Tesco promoting Nestle SMA infant formula in breach of law

Tesco has once again been found promoting infant formula in breach of the Infant Formula and Follow-on Formula Regulations (2007) (see the 'Law' section of this site).

Tesco is running prominent price promotions on Nestlé's SMA infant formula across its stores. The following pictures were submitted to Baby Milk Action or the BFLG monitoring project by supporters monitoring marketing practices around the country. 



Paragraph 23 of the legislation states:

(1) No person shall at any place where any infant formula is sold by retail—
(a) advertise any infant formula;
(b) make any special display of an infant formula designed to promote sales;
(d) promote the sale of an infant formula by means of premiums, special sales, loss-leaders or tie-in sales; or
(e) undertake any other promotional activity to induce the sale of an infant formula.
Tesco ran a 'big price drop' promotion across its stores in 2011. Although it broke the law, Trading Standards did not take any legal action, so it is perhaps unsurprising that executives have tried the same strategy once again.
Baby Milk Action is pursuing a complaint with Trading Standards.
It will also raise this with the Department of Health, which is responsible for overseeing the regulations.
Formula marketing has become noticeably more aggressive since Nestlé entered the UK market with its takeover of the SMA brand in 2012. In 2014 the Advertising Standards Authority upheld a Baby Milk Action complaint about a misleading email promotion for the SMA toddler milk sent to members of the ASDA Baby and Toddler Club. Nestlé has relaunched the SMA brand with new packaging, but did not take the opportunity to bring it into line with the regulations, which prohibit cross-promotion of products and state in the Guidance Notes: 'Paragaraph 51. the specific terms ‘infant formula’ and ‘follow-on formula’ should be clearly featured on the packaging, in a font size no smaller than the brand name.' As the above photos show, Nestlé treats this rule with contempt.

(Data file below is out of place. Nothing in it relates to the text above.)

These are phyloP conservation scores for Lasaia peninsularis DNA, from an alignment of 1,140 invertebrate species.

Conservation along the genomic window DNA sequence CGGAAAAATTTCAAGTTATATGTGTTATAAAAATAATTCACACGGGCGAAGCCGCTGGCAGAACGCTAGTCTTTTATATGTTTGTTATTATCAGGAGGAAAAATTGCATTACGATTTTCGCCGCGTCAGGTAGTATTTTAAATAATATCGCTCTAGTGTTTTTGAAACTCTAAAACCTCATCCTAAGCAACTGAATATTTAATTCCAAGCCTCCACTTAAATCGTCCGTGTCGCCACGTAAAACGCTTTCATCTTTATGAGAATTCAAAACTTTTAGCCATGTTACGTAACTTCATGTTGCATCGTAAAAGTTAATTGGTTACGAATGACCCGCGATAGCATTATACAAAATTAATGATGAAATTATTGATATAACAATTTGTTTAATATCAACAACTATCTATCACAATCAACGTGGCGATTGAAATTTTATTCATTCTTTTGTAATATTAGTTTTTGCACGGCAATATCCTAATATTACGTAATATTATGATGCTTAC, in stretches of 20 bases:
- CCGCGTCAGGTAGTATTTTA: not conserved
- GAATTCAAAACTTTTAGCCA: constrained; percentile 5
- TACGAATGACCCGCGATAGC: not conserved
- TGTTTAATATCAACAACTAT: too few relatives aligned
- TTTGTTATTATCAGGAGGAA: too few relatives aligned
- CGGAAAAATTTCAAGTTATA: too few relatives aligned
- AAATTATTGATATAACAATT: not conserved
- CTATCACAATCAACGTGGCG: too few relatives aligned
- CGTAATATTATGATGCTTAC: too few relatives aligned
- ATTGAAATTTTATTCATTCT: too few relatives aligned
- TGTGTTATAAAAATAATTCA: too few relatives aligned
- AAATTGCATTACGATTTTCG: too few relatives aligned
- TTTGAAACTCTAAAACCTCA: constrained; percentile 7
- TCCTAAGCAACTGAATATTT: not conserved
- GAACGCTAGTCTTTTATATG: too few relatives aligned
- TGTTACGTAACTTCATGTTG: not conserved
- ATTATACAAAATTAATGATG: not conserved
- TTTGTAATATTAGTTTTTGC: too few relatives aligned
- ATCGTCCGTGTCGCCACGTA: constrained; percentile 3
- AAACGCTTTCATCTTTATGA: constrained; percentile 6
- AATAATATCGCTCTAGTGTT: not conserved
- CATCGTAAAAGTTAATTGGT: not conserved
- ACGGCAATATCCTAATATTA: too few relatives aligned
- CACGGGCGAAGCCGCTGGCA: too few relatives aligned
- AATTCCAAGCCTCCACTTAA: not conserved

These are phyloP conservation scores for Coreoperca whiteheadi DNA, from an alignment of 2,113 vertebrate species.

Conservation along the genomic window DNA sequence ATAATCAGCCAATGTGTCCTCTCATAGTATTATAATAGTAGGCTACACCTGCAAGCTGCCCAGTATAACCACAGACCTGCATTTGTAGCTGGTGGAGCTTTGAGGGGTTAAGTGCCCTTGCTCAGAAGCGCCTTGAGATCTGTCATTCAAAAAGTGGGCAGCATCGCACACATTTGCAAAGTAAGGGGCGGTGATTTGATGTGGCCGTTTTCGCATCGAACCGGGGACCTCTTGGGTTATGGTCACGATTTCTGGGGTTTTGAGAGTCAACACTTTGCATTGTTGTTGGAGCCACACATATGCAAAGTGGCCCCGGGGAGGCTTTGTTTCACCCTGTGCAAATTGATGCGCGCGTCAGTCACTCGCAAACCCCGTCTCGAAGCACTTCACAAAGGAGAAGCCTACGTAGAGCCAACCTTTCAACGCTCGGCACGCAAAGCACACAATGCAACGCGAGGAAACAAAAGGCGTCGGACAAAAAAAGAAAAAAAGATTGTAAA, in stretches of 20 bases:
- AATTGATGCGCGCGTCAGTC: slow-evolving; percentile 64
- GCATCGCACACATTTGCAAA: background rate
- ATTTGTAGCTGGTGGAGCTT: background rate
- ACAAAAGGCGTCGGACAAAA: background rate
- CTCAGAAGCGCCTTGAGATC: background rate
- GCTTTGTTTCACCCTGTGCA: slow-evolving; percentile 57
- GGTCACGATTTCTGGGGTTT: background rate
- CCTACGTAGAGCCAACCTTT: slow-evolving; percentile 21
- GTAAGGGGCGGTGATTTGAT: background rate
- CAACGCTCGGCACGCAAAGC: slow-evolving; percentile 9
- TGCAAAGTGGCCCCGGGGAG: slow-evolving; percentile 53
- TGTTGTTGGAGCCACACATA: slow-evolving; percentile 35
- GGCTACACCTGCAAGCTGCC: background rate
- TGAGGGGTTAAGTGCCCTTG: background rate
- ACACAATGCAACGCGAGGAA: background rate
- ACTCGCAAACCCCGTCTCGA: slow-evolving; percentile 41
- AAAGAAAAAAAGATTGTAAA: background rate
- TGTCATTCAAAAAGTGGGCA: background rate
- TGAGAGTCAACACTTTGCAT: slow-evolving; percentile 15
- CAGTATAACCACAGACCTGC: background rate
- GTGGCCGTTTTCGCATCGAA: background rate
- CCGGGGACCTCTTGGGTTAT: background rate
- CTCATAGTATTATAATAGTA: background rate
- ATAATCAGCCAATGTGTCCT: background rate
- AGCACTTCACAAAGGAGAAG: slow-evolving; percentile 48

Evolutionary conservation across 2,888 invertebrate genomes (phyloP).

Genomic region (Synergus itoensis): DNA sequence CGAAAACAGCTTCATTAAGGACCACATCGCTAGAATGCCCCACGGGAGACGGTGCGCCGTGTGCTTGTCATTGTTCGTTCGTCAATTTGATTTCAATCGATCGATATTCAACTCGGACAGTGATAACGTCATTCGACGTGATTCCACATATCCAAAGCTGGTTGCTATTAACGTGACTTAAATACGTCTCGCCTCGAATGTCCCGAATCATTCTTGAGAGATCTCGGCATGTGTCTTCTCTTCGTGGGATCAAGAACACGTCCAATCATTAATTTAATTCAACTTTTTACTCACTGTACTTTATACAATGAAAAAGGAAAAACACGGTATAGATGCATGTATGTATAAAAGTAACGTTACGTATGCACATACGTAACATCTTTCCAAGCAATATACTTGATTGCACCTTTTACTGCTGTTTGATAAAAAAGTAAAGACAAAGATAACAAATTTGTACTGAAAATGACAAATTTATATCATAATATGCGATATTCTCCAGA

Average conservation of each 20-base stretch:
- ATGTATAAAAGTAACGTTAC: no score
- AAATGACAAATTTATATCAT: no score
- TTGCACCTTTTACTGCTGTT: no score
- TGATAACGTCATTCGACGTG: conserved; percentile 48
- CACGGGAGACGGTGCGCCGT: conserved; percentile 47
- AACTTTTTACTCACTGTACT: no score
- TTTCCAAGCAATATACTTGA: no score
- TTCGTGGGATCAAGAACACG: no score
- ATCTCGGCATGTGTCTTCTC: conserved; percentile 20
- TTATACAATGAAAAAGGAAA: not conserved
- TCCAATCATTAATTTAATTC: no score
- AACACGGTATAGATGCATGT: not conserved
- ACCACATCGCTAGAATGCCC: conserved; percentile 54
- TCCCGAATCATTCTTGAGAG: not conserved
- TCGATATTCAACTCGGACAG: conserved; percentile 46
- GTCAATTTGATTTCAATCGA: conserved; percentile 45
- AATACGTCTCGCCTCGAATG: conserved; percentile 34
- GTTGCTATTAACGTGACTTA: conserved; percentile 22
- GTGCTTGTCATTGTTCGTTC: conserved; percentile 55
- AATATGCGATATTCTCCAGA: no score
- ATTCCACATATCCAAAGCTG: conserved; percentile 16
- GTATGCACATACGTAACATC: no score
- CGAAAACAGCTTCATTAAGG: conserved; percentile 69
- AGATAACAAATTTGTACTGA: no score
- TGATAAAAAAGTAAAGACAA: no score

BFLG is campaigning for manufacturers and distributors to respect the law, stop spending millions on advertising, baby clubs, targeting of health workers etc. If they did so, permanent price reductions could be made. No promotion = Cheaper formula.
Mike Brady, Campaigns and Networking Coordinator at Baby Milk Action, commented:
'When the authorities fail to act, executives think they can break the law with impunity. We will raise Tesco's latest flouting of the law with the Department of Health. We will again call for it to end its partnership with retailers such as Tesco, and formula manufacturers such as Nestlé (SMA brand) and Danone (Cow & Gate and Aptamil brands). It works with these companies through its Change 4 Life health promtion campaign. In 2014 thousands of people signed a petiton calling on the Department of Health to end these links as it has a conflict of interest when it is responsible for overseeing the law these companies flout. No action was taken and here we see another promotion that breaks the law. We are reopening the petition.'